YESCO Restores Iconic Hard Rock Hotel & Casino Guitar Sign

Hard Rock
Hard Rock Hotel & Casino Guitar in Biloxi, Mississippi Refurbished By YESCO.
(Photo Courtesy of YESCO.)

YESCO, the 102-year-old company known for creating, repairing, and maintaining internationally recognizable signs, announces the refurbishment of the iconic guitar sign at the Hard Rock Hotel & Casino in Biloxi, Mississippi, a Bally’s Corporation property, which was originally constructed in 2005.

At the time of construction, it was the tallest Hard Rock guitar sign in the world. It survived the wrath of Hurricane Katrina largely intact. The Hard Rock Hotel & Casino was originally scheduled to open in 2005 however, days before the grand opening, Hurricane Katrina destroyed the casino and damaged the resort. The property eventually opened in 2007.

YESCO’s involvement with Hard Rock guitar signs spans more than thirty years with the design, fabrication and installation of the first Hard Rock Café guitar sign in Las Vegas, Nevada, in 1990. The guitar stood in front of the café until it was removed in 2016, after which it was restored and installed in The Neon Museum Boneyard in 2019.

The guitar is 112 feet tall and is a replica of a Peavey HP Signature.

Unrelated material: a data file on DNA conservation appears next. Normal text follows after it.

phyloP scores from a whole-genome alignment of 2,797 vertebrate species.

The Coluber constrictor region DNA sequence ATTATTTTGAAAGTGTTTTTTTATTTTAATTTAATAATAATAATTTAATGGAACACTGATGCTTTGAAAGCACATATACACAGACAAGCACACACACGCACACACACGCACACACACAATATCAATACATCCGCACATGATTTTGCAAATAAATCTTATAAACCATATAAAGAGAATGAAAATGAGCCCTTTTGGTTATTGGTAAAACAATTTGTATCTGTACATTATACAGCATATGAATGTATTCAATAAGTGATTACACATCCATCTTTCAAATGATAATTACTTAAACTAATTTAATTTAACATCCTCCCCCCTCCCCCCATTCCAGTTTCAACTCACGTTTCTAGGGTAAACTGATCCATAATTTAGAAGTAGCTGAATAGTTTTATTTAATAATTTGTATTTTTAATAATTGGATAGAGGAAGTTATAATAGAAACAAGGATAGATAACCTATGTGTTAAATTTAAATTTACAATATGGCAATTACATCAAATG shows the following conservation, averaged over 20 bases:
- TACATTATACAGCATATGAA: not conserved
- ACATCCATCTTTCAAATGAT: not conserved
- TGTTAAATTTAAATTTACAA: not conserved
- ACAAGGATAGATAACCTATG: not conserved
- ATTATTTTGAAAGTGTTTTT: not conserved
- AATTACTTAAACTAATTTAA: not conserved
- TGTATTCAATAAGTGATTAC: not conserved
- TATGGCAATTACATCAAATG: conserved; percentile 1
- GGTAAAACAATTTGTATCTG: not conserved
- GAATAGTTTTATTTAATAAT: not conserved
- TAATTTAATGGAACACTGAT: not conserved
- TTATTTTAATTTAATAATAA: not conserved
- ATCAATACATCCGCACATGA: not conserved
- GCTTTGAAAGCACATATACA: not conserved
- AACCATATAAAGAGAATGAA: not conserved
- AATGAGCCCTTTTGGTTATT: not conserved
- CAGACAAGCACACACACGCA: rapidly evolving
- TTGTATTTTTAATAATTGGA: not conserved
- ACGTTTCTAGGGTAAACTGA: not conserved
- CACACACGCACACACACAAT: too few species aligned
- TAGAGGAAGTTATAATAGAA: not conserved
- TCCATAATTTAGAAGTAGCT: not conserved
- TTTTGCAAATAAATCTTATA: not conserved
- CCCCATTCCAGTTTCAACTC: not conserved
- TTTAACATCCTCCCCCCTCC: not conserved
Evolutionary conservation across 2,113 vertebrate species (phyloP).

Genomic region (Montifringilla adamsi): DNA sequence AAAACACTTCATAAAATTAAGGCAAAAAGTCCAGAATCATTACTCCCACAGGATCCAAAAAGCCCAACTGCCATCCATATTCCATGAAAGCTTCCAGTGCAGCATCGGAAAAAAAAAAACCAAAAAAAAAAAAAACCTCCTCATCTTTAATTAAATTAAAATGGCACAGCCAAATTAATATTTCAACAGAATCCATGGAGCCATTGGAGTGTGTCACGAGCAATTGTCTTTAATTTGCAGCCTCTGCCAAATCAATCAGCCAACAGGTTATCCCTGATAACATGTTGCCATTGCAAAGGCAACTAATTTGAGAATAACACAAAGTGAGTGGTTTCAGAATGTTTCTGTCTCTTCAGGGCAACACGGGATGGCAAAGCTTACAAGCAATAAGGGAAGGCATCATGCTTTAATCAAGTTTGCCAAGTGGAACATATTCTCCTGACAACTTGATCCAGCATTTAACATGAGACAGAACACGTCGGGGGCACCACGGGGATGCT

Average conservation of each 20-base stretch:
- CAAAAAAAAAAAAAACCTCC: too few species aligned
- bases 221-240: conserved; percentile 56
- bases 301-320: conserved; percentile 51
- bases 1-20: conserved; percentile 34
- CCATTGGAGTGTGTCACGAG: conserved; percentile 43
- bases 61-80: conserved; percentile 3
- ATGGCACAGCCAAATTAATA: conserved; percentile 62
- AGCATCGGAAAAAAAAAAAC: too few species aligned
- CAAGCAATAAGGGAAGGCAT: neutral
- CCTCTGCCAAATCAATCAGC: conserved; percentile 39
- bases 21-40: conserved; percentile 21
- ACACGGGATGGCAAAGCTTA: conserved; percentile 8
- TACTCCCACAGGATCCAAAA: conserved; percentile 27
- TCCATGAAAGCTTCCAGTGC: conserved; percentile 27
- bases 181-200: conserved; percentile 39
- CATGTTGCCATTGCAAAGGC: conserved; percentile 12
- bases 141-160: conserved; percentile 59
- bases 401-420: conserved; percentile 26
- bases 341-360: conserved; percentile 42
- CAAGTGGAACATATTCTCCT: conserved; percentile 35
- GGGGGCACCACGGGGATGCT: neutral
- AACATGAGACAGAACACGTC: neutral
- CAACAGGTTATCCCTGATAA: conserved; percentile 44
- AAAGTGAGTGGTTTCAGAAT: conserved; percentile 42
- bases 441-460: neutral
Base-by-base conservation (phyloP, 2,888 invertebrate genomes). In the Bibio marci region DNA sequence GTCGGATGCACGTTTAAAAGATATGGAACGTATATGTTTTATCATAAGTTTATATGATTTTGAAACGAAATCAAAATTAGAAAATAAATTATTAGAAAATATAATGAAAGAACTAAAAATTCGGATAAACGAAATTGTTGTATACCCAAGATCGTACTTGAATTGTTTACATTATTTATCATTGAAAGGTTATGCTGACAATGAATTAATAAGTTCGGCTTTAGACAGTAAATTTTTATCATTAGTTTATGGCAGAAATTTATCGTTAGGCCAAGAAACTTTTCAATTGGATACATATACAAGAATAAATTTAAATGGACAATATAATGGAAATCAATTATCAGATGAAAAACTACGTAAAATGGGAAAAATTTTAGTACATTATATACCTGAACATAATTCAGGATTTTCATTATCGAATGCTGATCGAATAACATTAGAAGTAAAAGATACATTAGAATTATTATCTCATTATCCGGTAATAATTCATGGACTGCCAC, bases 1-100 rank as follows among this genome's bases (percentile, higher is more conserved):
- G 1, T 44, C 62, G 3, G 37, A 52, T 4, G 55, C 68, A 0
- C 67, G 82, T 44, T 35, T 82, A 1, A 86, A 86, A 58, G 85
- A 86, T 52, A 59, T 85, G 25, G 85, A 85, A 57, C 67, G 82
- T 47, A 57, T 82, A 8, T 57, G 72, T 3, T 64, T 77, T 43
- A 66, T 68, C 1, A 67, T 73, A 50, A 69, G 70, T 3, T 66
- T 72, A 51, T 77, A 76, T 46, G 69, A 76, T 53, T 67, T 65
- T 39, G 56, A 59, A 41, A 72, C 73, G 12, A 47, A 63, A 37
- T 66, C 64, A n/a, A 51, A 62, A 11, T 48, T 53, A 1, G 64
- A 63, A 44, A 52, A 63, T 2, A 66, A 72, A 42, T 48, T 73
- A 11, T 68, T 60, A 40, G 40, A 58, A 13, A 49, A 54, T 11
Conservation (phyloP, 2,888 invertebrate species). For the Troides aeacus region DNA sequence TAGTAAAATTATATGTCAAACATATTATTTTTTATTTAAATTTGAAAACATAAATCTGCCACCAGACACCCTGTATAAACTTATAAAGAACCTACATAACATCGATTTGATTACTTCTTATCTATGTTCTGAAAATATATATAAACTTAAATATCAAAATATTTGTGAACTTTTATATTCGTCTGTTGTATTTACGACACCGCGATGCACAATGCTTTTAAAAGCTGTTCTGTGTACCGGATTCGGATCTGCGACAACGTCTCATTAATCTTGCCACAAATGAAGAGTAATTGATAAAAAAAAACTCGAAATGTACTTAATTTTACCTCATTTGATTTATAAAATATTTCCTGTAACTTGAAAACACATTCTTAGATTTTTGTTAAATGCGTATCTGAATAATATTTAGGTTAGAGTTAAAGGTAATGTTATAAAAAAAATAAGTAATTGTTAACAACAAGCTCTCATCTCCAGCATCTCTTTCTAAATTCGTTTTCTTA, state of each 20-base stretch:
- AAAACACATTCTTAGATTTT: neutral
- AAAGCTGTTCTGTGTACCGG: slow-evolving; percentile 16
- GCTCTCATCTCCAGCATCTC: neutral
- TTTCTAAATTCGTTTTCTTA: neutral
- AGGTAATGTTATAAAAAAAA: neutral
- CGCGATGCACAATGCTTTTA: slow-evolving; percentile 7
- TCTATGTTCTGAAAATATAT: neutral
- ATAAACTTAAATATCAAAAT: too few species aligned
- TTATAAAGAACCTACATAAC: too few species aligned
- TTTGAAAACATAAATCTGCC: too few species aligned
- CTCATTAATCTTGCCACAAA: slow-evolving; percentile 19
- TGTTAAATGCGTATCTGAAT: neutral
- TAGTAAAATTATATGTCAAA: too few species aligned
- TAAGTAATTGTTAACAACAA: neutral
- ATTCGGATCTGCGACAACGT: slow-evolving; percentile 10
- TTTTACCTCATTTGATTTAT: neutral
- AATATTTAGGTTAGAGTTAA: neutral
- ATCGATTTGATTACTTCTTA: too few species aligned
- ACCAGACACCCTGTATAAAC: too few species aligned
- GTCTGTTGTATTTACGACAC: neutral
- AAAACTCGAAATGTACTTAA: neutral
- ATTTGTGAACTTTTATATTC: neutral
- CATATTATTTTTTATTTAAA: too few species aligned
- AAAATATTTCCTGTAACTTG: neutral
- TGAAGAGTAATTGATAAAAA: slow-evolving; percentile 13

Approximately 6,000 linear feet of Dynamic RGB programmable LED lights to create various colors and light shows to coincide with special events and holidays.

The guitar received a complete overhaul with replacement of all lighting components, wiring, power supplies, and transformers.

The display was also completely sanded down, and body work was completed to repair aging seams and panels.

The guitar was custom painted in the field to restore it to better than original condition. In fact, the guitar has survived several major hurricanes since it was installed in 2005.

It took approximately 4,800 man-hours to renovate and restore the guitar.

“It is a thrill to work on such an iconic monument with such a rich history,” said Jeff Young, senior vice president of YESCO. “I remember building the first guitar for the Hard Rock Café in Las Vegas, which has since been retired from its original purpose, yet remains on view to thousands of visitors to The Neon Museum annually. It’s gratifying to see the new version come to life in such spectacular fashion in Biloxi, where it can be enjoyed by its visitors for years to come.”

—Press Release